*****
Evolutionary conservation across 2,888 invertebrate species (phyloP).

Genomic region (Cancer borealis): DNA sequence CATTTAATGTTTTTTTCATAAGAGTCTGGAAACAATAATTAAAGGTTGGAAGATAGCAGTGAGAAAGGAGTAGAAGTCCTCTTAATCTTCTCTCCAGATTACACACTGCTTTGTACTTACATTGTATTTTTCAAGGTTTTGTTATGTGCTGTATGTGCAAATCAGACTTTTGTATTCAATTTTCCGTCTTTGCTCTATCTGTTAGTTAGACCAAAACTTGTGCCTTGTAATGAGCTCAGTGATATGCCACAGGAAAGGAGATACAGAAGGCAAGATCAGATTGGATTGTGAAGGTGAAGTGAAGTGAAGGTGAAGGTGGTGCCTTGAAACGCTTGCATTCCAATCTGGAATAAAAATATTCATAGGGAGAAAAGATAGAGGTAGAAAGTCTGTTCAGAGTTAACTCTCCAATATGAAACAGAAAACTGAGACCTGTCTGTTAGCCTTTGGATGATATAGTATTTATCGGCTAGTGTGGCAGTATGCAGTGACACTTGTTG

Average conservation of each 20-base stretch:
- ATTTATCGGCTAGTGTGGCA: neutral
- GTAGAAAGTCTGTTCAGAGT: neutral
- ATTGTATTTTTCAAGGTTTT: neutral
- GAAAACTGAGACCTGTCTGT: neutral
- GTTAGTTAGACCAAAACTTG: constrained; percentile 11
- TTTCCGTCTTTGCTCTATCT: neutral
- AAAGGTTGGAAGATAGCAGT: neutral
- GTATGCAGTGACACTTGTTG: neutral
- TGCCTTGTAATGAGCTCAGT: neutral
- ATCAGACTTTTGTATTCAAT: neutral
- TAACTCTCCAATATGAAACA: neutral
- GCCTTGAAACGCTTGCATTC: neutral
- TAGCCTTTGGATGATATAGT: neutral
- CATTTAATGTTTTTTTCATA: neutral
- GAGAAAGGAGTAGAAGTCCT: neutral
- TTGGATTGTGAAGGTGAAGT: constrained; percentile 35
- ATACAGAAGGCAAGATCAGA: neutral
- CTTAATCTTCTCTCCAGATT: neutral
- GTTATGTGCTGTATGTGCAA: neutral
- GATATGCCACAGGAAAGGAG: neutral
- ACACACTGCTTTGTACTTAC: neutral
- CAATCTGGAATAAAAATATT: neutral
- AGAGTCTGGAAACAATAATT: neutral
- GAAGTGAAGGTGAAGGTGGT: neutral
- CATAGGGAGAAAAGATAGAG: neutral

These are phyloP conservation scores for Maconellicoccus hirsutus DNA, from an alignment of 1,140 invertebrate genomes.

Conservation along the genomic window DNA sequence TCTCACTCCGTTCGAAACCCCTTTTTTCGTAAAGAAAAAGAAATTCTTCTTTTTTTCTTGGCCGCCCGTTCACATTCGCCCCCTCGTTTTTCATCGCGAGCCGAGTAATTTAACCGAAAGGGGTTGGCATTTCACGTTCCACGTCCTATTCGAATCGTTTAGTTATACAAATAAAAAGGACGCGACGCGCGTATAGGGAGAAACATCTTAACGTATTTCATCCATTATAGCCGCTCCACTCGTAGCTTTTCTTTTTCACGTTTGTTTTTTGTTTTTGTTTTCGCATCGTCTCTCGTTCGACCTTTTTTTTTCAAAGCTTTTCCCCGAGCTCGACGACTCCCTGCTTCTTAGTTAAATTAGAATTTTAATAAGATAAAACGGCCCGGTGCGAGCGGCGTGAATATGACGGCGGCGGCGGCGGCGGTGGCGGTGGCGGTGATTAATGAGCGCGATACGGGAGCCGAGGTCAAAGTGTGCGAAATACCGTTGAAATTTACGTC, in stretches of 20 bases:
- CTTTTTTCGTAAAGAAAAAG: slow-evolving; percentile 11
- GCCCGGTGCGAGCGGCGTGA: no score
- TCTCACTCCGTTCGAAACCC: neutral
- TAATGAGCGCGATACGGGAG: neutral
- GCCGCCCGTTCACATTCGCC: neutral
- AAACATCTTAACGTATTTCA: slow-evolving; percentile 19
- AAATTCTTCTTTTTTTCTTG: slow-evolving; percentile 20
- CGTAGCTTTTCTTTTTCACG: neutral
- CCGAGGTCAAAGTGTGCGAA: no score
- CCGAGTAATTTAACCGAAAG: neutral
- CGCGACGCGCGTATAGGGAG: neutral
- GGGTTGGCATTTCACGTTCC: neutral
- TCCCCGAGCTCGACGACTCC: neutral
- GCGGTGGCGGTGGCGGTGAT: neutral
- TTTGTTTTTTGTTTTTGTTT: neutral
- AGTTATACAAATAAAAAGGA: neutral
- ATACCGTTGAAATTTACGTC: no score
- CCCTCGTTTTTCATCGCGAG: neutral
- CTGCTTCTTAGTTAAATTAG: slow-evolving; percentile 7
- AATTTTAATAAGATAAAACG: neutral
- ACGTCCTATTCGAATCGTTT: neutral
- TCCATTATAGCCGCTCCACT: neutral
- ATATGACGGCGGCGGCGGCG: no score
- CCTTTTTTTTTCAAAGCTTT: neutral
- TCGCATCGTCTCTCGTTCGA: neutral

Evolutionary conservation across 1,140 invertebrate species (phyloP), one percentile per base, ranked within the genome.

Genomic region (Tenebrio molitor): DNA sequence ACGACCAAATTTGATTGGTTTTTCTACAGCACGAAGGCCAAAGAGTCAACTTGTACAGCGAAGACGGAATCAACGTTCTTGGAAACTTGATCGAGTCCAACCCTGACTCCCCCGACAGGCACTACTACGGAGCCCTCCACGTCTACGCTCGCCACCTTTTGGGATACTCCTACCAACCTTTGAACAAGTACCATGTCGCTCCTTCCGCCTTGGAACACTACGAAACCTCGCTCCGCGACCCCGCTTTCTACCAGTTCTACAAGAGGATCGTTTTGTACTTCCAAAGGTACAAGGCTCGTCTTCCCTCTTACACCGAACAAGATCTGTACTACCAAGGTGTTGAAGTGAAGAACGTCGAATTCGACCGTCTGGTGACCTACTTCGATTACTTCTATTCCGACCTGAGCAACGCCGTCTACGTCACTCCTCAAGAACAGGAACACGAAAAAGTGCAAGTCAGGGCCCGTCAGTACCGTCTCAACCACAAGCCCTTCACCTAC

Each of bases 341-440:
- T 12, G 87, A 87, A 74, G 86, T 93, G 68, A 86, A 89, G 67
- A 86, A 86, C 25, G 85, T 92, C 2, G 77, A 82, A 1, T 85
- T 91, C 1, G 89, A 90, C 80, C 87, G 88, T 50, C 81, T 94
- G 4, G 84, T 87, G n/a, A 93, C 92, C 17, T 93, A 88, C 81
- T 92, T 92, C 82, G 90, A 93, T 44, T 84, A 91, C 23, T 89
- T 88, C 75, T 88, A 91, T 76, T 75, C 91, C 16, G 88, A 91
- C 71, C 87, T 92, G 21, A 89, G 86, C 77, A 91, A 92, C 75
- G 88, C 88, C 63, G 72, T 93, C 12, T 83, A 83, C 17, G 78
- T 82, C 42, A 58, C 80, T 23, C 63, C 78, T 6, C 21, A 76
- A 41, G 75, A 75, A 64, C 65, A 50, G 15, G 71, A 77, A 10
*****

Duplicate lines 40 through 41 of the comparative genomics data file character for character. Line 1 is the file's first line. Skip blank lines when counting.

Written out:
- CCGAGTAATTTAACCGAAAG: neutral
- CGCGACGCGCGTATAGGGAG: neutral